Mexican singer Ana Bárbara sued Wells Fargo Thursday, alleging two employees looted more than $400,000 from her accounts and forced her to lose another $884,000 after she had to cancel a concert tour.
Bárbara, 45, filed the lawsuit in Los Angeles Superior Court, also naming as defendants Wells Fargo employees Arturo Arias and Jorge Valdez. The allegations include negligence and deceit. She seeks more than $1.5 million in damages.
The bank is “well-known for creating a corrupt business culture which pressures its employees to lure customers into setting up multiple undesired accounts … thereby maximizing Wells Fargo’s profits while at the same time exposing its customers to needless costs and injuries,” according to the lawsuit.
Wells Fargo also has “adopted the practice of enrolling its customers in online banking and online bill paying without their consent,” the suit alleges.
A Wells Fargo representative did not immediately reply to an email seeking comment.
The suit states that Arias, a fan of Bárbara’s who had attended some of her performances, approached Bárbara, in April 2012 and “then proceeded to insinuate himself into (her) circle of friends and associates.”
Arias convinced Bárbara, to open up a personal checking account at a Wells Fargo branch in January 2013 by going to her home and having her sign the agreement there, the suit states. Two months later, Arias talked Bárbara, into establishing a business checking account linked to a savings account in the name of her corporation, Lo Bosque Productions Inc., the suit states.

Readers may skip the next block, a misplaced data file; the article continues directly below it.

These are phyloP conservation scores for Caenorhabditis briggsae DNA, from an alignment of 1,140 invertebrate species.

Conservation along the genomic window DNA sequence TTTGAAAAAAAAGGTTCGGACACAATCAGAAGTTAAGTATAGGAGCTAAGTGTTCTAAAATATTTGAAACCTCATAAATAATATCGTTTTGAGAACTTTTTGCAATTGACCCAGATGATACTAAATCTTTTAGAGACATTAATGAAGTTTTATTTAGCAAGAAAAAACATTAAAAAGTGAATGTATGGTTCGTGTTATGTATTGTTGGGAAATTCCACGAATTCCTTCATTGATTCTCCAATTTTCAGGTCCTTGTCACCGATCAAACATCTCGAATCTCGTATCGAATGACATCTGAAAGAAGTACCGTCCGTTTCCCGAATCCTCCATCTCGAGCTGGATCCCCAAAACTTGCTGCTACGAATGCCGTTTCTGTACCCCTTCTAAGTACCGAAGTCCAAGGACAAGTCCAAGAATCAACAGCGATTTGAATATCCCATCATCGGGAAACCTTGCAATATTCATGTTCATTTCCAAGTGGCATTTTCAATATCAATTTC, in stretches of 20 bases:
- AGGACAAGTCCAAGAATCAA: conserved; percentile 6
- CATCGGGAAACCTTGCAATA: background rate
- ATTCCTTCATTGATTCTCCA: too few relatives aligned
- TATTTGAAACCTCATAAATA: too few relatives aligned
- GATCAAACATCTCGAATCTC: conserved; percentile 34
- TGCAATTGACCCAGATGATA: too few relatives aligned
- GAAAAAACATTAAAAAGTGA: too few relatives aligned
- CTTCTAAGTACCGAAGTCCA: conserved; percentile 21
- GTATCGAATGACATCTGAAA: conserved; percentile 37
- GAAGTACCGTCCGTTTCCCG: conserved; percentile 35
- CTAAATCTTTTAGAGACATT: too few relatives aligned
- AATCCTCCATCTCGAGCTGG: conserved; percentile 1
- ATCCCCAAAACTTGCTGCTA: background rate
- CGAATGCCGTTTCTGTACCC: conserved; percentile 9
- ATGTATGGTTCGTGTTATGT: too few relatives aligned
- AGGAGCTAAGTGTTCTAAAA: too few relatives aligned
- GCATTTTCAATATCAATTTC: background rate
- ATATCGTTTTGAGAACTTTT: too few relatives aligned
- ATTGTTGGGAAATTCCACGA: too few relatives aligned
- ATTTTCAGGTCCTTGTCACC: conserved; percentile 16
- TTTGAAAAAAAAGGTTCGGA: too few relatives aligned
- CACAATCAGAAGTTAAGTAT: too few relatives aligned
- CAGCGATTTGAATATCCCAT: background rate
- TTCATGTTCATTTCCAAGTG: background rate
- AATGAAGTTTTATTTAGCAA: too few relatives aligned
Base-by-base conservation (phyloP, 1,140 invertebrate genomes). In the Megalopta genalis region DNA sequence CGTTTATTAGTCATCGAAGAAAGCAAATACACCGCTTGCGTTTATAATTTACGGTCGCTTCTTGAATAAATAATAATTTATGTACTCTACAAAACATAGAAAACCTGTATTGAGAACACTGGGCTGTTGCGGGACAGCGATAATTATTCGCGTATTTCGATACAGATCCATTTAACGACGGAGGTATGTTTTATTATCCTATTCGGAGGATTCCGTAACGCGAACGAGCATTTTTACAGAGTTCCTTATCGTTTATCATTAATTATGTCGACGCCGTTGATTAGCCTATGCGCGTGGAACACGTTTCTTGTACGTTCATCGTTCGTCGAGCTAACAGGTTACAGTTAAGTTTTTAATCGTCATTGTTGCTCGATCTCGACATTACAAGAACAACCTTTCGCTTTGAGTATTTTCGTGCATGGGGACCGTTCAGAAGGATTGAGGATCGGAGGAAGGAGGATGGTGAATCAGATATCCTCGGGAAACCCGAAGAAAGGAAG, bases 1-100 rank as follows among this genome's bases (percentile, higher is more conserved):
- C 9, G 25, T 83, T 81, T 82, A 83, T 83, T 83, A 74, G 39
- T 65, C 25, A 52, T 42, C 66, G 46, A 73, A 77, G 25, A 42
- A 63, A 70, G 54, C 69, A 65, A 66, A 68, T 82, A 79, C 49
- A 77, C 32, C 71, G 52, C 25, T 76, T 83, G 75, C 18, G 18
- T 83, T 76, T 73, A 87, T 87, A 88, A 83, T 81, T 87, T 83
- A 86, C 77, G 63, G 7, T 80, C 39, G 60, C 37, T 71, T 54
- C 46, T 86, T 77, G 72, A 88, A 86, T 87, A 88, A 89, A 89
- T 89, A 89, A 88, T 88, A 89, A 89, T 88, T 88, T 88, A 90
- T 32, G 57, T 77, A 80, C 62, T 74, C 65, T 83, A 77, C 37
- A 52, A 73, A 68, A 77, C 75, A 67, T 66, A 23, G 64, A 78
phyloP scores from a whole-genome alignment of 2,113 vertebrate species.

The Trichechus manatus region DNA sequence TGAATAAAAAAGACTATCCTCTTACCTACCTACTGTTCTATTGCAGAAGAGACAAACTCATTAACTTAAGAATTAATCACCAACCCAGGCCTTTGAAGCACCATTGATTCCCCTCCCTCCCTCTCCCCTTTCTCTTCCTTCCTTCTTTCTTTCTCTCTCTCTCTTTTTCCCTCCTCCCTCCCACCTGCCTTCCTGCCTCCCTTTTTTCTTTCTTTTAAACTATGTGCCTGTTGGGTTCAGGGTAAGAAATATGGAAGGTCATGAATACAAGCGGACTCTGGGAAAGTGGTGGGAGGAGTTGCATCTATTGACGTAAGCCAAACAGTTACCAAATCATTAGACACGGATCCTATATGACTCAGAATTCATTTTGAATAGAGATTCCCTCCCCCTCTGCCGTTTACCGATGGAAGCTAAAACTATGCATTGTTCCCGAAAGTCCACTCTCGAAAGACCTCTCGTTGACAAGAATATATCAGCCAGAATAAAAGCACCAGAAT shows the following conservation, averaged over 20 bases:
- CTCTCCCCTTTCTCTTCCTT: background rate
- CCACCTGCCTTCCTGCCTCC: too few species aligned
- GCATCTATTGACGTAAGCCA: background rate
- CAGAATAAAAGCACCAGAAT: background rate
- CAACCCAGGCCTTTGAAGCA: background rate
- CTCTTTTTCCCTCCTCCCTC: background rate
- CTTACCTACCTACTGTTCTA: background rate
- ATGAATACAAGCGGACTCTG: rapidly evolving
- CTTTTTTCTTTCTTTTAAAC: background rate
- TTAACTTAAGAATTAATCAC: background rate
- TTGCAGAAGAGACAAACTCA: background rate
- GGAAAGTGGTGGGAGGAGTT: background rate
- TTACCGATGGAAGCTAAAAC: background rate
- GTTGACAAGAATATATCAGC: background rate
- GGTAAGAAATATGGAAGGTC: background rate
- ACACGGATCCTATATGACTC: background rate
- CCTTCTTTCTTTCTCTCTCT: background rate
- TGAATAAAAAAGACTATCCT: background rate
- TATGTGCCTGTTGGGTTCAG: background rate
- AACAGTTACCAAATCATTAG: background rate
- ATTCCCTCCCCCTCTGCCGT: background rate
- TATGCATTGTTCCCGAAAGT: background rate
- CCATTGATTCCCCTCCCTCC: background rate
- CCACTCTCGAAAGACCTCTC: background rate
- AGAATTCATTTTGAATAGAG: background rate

In about May 2013, Arias began using Bárbara’s personal identification information to steal money from her two checking accounts, the suit alleges. He created passwords known to him that prevented the entertainer from having access to her own accounts, the suit states.
In January 2014, Arias and Valdez opened a line of credit in Bárbara’s name, the suit states. The two conspired to forge Bárbara’s signature, according to the complaint.
Together with other Wells Fargo employees, Arias also opened credit and debit card accounts in Bárbara’s name, the suit states.
“Arias and Valdez caused over $416,000 of Barbara’s funds fraudulently to be transferred away from Ana Barbara and into Arias’ hands … for his benefit,” the suit alleges.
Bárbara’s credit was damaged “to the point where she is unable to obtain ordinary financing for her purchase of a new home,” according to the complaint.
Arias and Valdez confessed to their alleged wrongdoing last August, the suit states. A month later, Wells Fargo created a new checking account in Bárbara’s name without telling her and deposited nearly $127,5000, apparently to reimburse her for a portion of the money allegedly stolen by Arias, the suit states.
Bárbara’s whose real name is Altagracia Ugalde Motta, is considered a major figure in the modern Grupero genre and she has an international following.
—City News Service